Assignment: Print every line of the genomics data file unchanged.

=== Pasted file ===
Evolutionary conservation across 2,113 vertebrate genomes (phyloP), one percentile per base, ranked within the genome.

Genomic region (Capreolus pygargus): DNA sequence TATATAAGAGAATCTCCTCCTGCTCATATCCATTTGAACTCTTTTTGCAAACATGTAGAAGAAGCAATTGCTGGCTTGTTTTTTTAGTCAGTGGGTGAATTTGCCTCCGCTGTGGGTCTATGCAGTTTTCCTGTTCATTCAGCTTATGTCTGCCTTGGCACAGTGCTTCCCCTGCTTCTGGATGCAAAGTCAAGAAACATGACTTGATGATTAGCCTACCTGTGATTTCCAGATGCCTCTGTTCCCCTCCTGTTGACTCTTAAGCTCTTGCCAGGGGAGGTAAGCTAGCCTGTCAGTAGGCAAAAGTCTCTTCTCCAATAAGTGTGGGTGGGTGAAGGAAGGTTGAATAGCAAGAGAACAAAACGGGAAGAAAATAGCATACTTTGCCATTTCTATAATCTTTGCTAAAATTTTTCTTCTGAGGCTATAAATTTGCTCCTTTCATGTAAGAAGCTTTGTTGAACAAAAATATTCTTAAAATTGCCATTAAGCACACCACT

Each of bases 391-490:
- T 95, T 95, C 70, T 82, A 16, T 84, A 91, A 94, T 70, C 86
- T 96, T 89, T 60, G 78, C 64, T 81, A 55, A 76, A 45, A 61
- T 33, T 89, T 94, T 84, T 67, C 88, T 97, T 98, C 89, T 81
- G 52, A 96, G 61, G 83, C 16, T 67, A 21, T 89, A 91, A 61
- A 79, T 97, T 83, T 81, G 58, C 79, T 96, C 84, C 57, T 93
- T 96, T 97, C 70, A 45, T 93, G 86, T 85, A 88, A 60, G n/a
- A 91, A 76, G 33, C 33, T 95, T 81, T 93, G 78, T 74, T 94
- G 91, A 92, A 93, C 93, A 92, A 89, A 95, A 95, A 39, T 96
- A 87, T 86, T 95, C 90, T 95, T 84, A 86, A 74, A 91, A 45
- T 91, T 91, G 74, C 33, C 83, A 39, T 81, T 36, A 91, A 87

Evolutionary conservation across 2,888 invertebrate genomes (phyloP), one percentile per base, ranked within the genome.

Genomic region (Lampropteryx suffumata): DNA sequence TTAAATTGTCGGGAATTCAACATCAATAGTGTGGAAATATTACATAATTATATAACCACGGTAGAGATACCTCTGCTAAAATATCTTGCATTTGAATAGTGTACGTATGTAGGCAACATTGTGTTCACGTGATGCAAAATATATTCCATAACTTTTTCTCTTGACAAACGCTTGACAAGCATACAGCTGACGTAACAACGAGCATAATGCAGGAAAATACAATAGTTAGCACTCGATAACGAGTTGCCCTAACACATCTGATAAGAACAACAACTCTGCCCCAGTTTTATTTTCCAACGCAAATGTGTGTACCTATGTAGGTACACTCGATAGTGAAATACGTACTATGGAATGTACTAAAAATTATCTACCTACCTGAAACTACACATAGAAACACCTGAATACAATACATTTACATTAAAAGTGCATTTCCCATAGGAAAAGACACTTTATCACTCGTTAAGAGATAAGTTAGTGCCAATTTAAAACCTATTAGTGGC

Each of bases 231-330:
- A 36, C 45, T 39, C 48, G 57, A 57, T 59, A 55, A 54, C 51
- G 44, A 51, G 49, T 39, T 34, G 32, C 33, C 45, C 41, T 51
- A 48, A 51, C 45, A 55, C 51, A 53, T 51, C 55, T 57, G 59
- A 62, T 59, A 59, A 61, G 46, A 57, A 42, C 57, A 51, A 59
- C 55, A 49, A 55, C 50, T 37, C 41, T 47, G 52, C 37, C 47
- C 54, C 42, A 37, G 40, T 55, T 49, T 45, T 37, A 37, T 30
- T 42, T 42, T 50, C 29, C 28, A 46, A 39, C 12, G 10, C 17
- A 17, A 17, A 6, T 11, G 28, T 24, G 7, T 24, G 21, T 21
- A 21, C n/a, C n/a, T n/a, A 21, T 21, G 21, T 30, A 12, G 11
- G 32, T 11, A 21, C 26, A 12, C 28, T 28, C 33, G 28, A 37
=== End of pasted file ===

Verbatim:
Evolutionary conservation across 2,113 vertebrate genomes (phyloP), one percentile per base, ranked within the genome.

Genomic region (Capreolus pygargus): DNA sequence TATATAAGAGAATCTCCTCCTGCTCATATCCATTTGAACTCTTTTTGCAAACATGTAGAAGAAGCAATTGCTGGCTTGTTTTTTTAGTCAGTGGGTGAATTTGCCTCCGCTGTGGGTCTATGCAGTTTTCCTGTTCATTCAGCTTATGTCTGCCTTGGCACAGTGCTTCCCCTGCTTCTGGATGCAAAGTCAAGAAACATGACTTGATGATTAGCCTACCTGTGATTTCCAGATGCCTCTGTTCCCCTCCTGTTGACTCTTAAGCTCTTGCCAGGGGAGGTAAGCTAGCCTGTCAGTAGGCAAAAGTCTCTTCTCCAATAAGTGTGGGTGGGTGAAGGAAGGTTGAATAGCAAGAGAACAAAACGGGAAGAAAATAGCATACTTTGCCATTTCTATAATCTTTGCTAAAATTTTTCTTCTGAGGCTATAAATTTGCTCCTTTCATGTAAGAAGCTTTGTTGAACAAAAATATTCTTAAAATTGCCATTAAGCACACCACT

Each of bases 391-490:
- T 95, T 95, C 70, T 82, A 16, T 84, A 91, A 94, T 70, C 86
- T 96, T 89, T 60, G 78, C 64, T 81, A 55, A 76, A 45, A 61
- T 33, T 89, T 94, T 84, T 67, C 88, T 97, T 98, C 89, T 81
- G 52, A 96, G 61, G 83, C 16, T 67, A 21, T 89, A 91, A 61
- A 79, T 97, T 83, T 81, G 58, C 79, T 96, C 84, C 57, T 93
- T 96, T 97, C 70, A 45, T 93, G 86, T 85, A 88, A 60, G n/a
- A 91, A 76, G 33, C 33, T 95, T 81, T 93, G 78, T 74, T 94
- G 91, A 92, A 93, C 93, A 92, A 89, A 95, A 95, A 39, T 96
- A 87, T 86, T 95, C 90, T 95, T 84, A 86, A 74, A 91, A 45
- T 91, T 91, G 74, C 33, C 83, A 39, T 81, T 36, A 91, A 87

Evolutionary conservation across 2,888 invertebrate genomes (phyloP), one percentile per base, ranked within the genome.

Genomic region (Lampropteryx suffumata): DNA sequence TTAAATTGTCGGGAATTCAACATCAATAGTGTGGAAATATTACATAATTATATAACCACGGTAGAGATACCTCTGCTAAAATATCTTGCATTTGAATAGTGTACGTATGTAGGCAACATTGTGTTCACGTGATGCAAAATATATTCCATAACTTTTTCTCTTGACAAACGCTTGACAAGCATACAGCTGACGTAACAACGAGCATAATGCAGGAAAATACAATAGTTAGCACTCGATAACGAGTTGCCCTAACACATCTGATAAGAACAACAACTCTGCCCCAGTTTTATTTTCCAACGCAAATGTGTGTACCTATGTAGGTACACTCGATAGTGAAATACGTACTATGGAATGTACTAAAAATTATCTACCTACCTGAAACTACACATAGAAACACCTGAATACAATACATTTACATTAAAAGTGCATTTCCCATAGGAAAAGACACTTTATCACTCGTTAAGAGATAAGTTAGTGCCAATTTAAAACCTATTAGTGGC

Each of bases 231-330:
- A 36, C 45, T 39, C 48, G 57, A 57, T 59, A 55, A 54, C 51
- G 44, A 51, G 49, T 39, T 34, G 32, C 33, C 45, C 41, T 51
- A 48, A 51, C 45, A 55, C 51, A 53, T 51, C 55, T 57, G 59
- A 62, T 59, A 59, A 61, G 46, A 57, A 42, C 57, A 51, A 59
- C 55, A 49, A 55, C 50, T 37, C 41, T 47, G 52, C 37, C 47
- C 54, C 42, A 37, G 40, T 55, T 49, T 45, T 37, A 37, T 30
- T 42, T 42, T 50, C 29, C 28, A 46, A 39, C 12, G 10, C 17
- A 17, A 17, A 6, T 11, G 28, T 24, G 7, T 24, G 21, T 21
- A 21, C n/a, C n/a, T n/a, A 21, T 21, G 21, T 30, A 12, G 11
- G 32, T 11, A 21, C 26, A 12, C 28, T 28, C 33, G 28, A 37